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HARRISON – The Shih Tzu, with its silky, wavy coat and eager, intelligent eyes, is one of the most endearing of the small companion dog breeds. And that luxurious, dense coat requires a great deal of regular grooming.
Clare County Director of Animal Control Rudi Hicks told the Cleaver that it is not uncommon for Shih Tzu grooming to include at least three haircuts per year. Hicks and her coworkers came into possession of a severely neglected Shih Tzu last week, and not only was this little dog not receiving regular grooming care, but it had been so severely neglected that it took the expertise of a professional groomer to even tackle the task.
Hicks said the dog, Daisy, was surrendered by Adult Protective Services, which was acting as guardian of the person who owned the dog.
“She was a mess,” Hicks said. “We guess [by her teeth] she is 4 years old – she’s the sweetest dog, loves everybody.”
Initially told the dog was quite matted, Hicks had said she could shave mats off. But when she saw the little dog – which actually looked like a cross between a haystack and the Addams Family’s Cousin Itt – she realized she was in over her head and took the dog to Tammy Mitchell, owner-operator of Bark n Bathe at 134 E. Main St. in Harrison.
“She did a good job for us, God bless her,” Hicks said. “She said that dog never moved, just sat there and let her clip her face, her feet, her toenails. She never growled, never snapped, nothing.”
Hicks described the dog as being at a good weight, social and pretty well housebroken.
“In here it’s hard to tell, but if you can get her out [of her cage] she goes right to the door, outside, potties and comes right back in,” Hicks said.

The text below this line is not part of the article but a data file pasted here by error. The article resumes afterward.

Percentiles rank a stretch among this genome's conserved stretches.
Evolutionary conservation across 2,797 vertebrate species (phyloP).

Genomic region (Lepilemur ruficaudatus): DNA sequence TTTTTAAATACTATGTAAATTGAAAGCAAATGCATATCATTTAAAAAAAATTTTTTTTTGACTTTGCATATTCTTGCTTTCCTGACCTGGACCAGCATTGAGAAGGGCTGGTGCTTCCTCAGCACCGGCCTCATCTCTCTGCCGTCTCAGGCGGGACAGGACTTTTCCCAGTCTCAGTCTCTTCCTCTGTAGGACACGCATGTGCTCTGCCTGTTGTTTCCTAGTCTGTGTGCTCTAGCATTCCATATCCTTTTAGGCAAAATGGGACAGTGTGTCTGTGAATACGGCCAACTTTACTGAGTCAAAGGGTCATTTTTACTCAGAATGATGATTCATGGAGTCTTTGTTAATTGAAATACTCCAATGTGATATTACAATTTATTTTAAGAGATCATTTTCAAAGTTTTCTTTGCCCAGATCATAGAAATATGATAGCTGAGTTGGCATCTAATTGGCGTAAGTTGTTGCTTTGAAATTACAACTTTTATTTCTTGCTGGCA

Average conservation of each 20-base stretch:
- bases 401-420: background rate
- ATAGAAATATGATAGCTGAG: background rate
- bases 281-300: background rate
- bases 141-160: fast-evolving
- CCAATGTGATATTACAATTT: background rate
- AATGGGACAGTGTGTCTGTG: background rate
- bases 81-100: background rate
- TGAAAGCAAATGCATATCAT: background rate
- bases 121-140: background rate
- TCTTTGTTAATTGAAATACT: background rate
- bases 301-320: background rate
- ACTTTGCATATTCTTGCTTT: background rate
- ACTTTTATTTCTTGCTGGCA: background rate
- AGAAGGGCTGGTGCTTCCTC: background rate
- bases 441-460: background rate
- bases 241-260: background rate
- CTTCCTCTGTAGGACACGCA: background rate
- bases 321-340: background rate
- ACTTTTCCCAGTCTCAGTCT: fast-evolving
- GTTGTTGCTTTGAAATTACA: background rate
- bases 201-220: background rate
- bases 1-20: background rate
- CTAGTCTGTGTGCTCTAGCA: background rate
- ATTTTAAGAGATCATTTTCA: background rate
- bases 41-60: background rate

Mitchell also declared Daisy to be extremely sweet and further described the dog’s condition.
“I haven’t done a dog in that condition in at least 20 years,” she said. “Before I started shaving her, I wasn’t sure what [breed] she was.”
Mitchell said the Shih Tzu’s classic longer hair, including a long beard, requires brushing as often as three times a day. For the more common shorter cuts, she recommends regular grooming every eight to 12 weeks, with winter care done at least every eight weeks to prevent formation of ice balls on their feet.
“There’s a lot to maintain on them and they need to be groomed regularly,” Mitchell said. “Most people have them done shorter because they don’t want the upkeep of brushing them every day.”
Little Daisy’s hair mats had to be clipped away before Mitchell could even see the dog’s toenails, which the groomer said were an inch and more in length. She said some of the nails were starting to curl, but the matted foot hair actually had prevented the nails from curling around and back into the toe pads.
“I felt so bad for that baby,” Mitchell said. “They took her out of the cage and I thought, I’m so glad I didn’t say ‘no.’ And I could have because I really didn’t have the time. I worked her in, and I’m so glad that I did – she was just the sweetest little girl.”
The groomer also noted that Daisy’s condition was not consistent with her personality.
“She’s been loved,” Mitchell said. “She was very cuddly once we got her shaved down. We didn’t cuddle on her before, in the condition she was in, because we didn’t know what [skin condition] we were going to find under that mat.”
Surprisingly, no skin issues were discovered under all the matting other than a bit of irritation from mild tugging during the shaving process.
Mitchell advises that if a person does not have the time or finances to properly care for a Shih Tzu, they should not get one.
“They’re expensive, and they should be treated as one of your family members,” she said. “Shih Tzus are very affectionate dogs – I really hope she finds a home.”
With all the care and attention being paid to this charming, affectionate little dog, it is quite likely prospective families will be lining up to provide Daisy with a proper home and all the loving care she deserves.